Posts filed under “Quantitative”
In our office, we’ve been using the Fusion IQ quant system for so long, we know it inside out. We use it as the basis for our institutional trading and published research (up ~10% for the year).
Subscribers have asked us to include our market and stock commentary — beyond the pure neutral software application. In addition to the tools index rankings, there is also an “S&P 500 Marketometer” — an intermediate term gauge of the S&P 500’s internal health. We use this as the basis of our own market review. As requested, we include our own application of the quantitative equity ranking system. This means in addition to the equity, index and sector work, we upload our own technical and macro commentary, too.
My partner Kevin Lane
is a well regarded technical analyst who built his reputation
recommending Enron and Tyco be shorted long before it was fashionable. He is usually the yin to my yang, bullish to my bearishness. Here is his most recent technical commentary about the S&P500:
S&P 500 Index (SPX) – Daily Chart (1999 to Present)
As seen above the S&P 500 broke through what was once a solid support area (green lines and maroon dotted circle) in the last few days of trading last week and continued falling. This support break was critical as it sent a message to market participants that this corrective phase is not yet over. The next support zone for the S&P 500 now comes into play in the 1,015 to 960 zone (blue dotted lines). At these lower support levels, particularly the 960 level, we would likely see a powerful rally set up as the S&P 500 would hit support while also being deeply oversold and more than likely have absorbed a massive selling purge. These aforementioned factors along with a likely new 10-year high in the VIX (if this lower support level is hit) would suggest negative sentiment had peaked.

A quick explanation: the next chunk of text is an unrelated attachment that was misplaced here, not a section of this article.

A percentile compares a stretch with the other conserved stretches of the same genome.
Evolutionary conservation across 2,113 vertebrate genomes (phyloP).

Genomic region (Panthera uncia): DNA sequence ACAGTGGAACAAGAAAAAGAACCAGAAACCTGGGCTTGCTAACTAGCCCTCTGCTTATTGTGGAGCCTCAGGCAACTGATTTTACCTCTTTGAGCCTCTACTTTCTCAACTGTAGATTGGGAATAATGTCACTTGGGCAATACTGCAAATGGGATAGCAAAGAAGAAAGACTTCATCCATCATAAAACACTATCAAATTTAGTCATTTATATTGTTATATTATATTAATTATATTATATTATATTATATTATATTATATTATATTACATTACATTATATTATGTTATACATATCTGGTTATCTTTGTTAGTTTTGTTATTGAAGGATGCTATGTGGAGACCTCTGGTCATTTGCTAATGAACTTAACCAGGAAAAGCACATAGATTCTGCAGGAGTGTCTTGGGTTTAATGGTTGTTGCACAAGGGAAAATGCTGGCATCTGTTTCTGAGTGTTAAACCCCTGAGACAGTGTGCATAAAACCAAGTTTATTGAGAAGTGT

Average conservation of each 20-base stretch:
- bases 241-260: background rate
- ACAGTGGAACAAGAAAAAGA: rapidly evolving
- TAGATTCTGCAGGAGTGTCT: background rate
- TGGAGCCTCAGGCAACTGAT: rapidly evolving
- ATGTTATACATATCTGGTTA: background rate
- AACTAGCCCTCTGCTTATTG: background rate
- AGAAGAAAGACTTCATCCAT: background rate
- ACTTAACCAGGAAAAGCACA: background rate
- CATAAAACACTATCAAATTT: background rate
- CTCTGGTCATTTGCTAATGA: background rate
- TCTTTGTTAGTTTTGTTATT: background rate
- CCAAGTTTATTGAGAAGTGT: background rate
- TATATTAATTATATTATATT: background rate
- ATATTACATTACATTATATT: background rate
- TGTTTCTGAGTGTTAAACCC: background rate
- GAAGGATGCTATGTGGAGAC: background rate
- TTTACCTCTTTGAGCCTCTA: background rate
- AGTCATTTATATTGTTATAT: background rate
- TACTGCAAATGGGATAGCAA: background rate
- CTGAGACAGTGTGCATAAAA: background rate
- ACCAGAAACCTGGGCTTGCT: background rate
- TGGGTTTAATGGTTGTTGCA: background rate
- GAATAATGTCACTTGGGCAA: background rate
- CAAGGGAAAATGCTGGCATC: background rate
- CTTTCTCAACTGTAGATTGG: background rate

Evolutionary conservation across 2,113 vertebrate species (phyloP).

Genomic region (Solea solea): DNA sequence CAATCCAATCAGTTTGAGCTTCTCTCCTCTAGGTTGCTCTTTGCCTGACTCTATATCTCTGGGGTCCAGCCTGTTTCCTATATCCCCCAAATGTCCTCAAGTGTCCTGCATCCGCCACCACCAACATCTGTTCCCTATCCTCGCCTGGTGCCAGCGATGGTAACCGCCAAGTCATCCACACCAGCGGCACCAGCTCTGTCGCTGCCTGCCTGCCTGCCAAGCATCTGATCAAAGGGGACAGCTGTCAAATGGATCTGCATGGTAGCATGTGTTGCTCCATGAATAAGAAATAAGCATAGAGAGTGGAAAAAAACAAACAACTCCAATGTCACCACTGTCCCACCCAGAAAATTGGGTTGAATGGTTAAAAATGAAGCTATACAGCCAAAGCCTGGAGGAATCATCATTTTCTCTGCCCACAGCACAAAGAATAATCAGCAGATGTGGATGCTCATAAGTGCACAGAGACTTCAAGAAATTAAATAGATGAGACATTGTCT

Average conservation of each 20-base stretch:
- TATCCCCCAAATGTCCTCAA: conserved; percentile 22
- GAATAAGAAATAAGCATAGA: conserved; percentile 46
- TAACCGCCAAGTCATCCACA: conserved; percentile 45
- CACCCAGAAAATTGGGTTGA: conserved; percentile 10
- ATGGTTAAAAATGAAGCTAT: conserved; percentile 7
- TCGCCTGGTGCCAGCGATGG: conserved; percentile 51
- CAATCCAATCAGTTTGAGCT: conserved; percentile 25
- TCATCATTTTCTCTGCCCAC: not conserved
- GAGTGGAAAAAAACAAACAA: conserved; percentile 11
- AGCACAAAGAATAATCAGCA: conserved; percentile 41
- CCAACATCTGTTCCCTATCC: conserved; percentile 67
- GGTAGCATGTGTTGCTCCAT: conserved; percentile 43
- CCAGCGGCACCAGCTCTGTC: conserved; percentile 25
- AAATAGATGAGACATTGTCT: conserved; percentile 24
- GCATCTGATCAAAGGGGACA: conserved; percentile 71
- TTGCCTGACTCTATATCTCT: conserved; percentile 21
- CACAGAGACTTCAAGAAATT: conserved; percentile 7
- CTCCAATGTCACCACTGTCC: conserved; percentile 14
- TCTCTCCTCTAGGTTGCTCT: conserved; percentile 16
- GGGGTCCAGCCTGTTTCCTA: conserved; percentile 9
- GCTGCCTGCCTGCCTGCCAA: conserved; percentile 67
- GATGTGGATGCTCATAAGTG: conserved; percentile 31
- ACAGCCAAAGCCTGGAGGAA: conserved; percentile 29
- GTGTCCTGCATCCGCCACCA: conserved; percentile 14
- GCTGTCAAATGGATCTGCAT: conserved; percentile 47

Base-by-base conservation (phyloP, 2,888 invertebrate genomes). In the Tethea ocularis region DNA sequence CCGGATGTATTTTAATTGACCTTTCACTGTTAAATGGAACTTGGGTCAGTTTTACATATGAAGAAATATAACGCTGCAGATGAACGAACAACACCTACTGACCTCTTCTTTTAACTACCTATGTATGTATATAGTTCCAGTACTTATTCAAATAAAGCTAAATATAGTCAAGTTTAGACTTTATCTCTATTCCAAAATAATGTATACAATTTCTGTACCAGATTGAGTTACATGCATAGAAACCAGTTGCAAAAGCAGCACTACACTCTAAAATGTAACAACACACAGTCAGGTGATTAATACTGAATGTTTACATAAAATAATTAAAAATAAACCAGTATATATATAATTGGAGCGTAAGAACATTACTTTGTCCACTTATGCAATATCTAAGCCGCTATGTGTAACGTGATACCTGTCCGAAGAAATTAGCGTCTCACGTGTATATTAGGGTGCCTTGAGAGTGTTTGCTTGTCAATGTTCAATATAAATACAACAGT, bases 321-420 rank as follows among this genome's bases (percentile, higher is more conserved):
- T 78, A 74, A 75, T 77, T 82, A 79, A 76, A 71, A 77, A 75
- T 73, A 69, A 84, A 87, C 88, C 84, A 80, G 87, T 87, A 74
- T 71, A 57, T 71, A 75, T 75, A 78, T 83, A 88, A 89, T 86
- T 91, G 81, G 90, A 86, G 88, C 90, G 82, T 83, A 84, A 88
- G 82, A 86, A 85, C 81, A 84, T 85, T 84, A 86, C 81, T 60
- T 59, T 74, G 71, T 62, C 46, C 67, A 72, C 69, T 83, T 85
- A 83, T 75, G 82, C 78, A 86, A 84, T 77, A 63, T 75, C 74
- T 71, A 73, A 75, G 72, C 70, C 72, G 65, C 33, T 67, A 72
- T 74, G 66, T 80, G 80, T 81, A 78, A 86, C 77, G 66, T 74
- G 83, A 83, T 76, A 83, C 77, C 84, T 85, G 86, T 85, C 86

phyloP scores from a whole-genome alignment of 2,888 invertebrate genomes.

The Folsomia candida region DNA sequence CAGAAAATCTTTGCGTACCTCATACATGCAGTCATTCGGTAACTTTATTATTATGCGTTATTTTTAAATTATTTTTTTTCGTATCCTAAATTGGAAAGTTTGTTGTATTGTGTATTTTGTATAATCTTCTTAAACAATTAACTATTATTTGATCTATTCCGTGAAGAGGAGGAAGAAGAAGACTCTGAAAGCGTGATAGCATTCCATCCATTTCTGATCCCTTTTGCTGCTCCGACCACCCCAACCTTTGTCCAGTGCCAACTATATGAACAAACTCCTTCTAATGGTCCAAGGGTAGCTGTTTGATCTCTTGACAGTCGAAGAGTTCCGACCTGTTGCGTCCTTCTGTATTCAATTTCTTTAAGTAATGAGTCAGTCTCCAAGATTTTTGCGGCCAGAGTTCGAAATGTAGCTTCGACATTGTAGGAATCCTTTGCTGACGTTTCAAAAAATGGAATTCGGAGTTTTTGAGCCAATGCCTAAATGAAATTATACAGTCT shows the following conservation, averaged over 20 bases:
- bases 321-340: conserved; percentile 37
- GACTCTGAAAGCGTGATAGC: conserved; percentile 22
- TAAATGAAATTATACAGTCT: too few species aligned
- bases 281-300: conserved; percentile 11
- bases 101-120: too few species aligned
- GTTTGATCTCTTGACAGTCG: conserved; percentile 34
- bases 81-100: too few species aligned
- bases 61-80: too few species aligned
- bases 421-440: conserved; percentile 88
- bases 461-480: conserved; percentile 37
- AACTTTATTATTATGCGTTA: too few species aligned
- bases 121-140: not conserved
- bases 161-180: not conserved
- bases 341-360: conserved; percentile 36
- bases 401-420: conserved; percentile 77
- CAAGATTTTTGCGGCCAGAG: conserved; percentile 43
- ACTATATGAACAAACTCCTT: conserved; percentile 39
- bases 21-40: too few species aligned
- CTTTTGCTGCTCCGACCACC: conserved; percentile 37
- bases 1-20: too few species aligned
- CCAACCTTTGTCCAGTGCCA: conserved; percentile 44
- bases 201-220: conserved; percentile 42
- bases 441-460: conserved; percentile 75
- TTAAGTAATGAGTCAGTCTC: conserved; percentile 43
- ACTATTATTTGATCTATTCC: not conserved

Trend, Breadth and Momentum are all bearish; Liquidity is bearish to neutral. The only element that is remotely bullish is Sentiment.
As we said to clients early last week (prior to these supports being violated) market internals and momentum were all very negative and the path of least resistance would remain down.
This still remains the case.
Here is yesterday’s featured segment, Breakouts & Breakdowns on Fast Money with Dylan Ratigan.
Here is last night’s episode:
Breakouts & Breakdowns: An outlook on PNY and NEM, with the Fast Money traders
The name Fusion is supposed reflect
that we use both technical and fundamental data points.
metrics we track are Trend (short, medium, and long term), Money
Flow (stock and group), Short interest (relative to
float), Institutional Ownership, (we crunch it ourselves between official
quarterly releases), Earnings Trend (are they still ramping, plateau-ing,
reversing or falling), and Forecast Earnings Surprise.
The name Fusion is supposed reflect
metric is quite fascinating. we take the top analysts on any name in terms of
their recent earnings forecast record. When they are an outlier against the rest
of the analyst community, we often — about ~68% of the time — see an earnigns
surprise. I.E., when the top guy is bearish, and the rest of the dead fish are
bullish, you tend to see an downside surprise (and vice verse). Think Bove and
Whitney versus the geniuses who downgraded Lehman today. When we get towards erarnings season, I’ll pull a few
names. Its pretty wild stuff.
Our projected holding period is 3
months, plus or minus — but we hold longer if working (i.e., we are still short AIG from last year),
and always use stop losses when they are not working (i.e., covered the short in RIMM for a 5% hit).